A liver transplant is a major surgical procedure. In this operation, a diseased liver is removed and replaced with a healthy liver, which is supplied by either a living or deceased donor. Usually, this option is a last resort and only used for individuals with liver cancer or who have end-stage liver failure caused by problems such as cirrhosis, alcoholic liver disease, hemochromatosis, nonalcoholic fatty liver disease, primary biliary cirrhosis, Wilson’s disease, biliary duct atresia, cystic fibrosis or primary sclerosing cholangitis.
It can often be difficult to attain a healthy liver, as the waiting list far exceeds the number of donors. In addition, not all liver transplants are successful. The body may reject the donated organ entirely or it may fail. Bleeding, blood clots, leaking or shrinking bile ducts or even temporary cognitive impairment are all possible complications.
When there is no other option though, a liver transplant can save a life. Studies have shown that 72 percent of patients who receive a liver transplant will survive past five years. For patients receiving a liver from a living donor, this figure is around 78 percent. If you are in this position, here is how to cope with the considerable strain and begin moving forward.
It may take six months to a year before a patient begins to feel normal after a liver transplant. During this time, patients will have to take a significant amount of medication, specifically anti-rejection medication in order to keep the body from destroying the foreign organ. During this period, expect to have very regular hospital visits to monitor progress and check for any potential signs of trouble.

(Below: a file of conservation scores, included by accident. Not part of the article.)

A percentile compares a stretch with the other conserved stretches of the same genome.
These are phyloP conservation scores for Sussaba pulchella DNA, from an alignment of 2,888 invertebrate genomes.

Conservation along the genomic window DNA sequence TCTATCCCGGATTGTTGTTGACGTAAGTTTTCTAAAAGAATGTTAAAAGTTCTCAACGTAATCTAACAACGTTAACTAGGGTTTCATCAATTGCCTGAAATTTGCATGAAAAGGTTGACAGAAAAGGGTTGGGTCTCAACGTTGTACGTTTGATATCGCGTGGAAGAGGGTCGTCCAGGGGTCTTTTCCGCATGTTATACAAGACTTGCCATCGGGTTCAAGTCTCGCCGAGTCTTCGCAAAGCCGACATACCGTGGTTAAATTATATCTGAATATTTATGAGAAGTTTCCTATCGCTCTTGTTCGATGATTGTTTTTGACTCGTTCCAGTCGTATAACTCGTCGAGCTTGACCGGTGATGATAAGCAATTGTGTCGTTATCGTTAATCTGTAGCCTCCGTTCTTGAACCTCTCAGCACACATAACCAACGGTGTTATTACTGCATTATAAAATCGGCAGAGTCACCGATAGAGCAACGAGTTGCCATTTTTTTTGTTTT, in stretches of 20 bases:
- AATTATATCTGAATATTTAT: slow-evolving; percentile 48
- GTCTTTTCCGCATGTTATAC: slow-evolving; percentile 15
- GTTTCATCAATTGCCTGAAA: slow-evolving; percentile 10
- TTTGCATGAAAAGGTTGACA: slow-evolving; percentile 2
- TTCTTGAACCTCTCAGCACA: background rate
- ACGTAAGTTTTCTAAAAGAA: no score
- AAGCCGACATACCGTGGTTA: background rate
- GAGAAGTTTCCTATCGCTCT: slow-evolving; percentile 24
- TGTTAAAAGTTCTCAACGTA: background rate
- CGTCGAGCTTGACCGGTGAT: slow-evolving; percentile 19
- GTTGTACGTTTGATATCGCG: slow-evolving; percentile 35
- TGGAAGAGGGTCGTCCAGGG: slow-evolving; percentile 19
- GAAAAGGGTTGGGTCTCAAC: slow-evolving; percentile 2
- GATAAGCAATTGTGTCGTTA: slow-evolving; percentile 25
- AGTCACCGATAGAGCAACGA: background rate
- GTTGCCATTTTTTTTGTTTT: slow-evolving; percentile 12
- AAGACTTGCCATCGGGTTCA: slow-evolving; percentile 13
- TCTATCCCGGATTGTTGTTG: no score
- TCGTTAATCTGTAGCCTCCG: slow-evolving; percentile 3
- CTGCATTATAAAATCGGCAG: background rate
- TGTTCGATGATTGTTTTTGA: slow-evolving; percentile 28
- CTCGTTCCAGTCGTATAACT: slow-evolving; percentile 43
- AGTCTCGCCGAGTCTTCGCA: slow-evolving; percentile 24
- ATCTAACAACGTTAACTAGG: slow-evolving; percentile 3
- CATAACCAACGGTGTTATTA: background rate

Although exercise may be difficult or even impossible for a period after the operation, it is a good idea to increase your physical activity level after you recover. For the first few weeks, stick to walking and avoid any sport that could result in injury. You will also need to eat exceptionally well to help meet your body’s increased nutritional demands during this recovery period. Some patients develop diabetes after a liver transplant, though it frequently goes away after six months. Talk to a dietitian about managing this and meeting your body’s needs.
This is not the kind of procedure where patients are immediately able to return to their normal lives. Significant fatigue, possible side effects and mental confusion in the ensuing months make it difficult to resume a normal work schedule. To make matters worse, there is always the looming concern that something may go wrong with the new liver. To get through this period, you may wish to seek counseling services to discuss what you are going through.
1. Mayo Clinic: Tests and Procedures – Liver transplant. Available from: http://www.mayoclinic.org/tests-procedures/liver-transplant/basics/definition/prc-20014076. Accessed on May 12, 2015.
2. Barnes Jewish Hospital: After Liver Transplant. Availble from: http://www.barnesjewish.org/after-liver-transplant. Accessed on May 12, 2015.
M.D., Faculty of Medicine, Chulalongkorn University. Faculty of Medicine Chulalongkorn University , 1999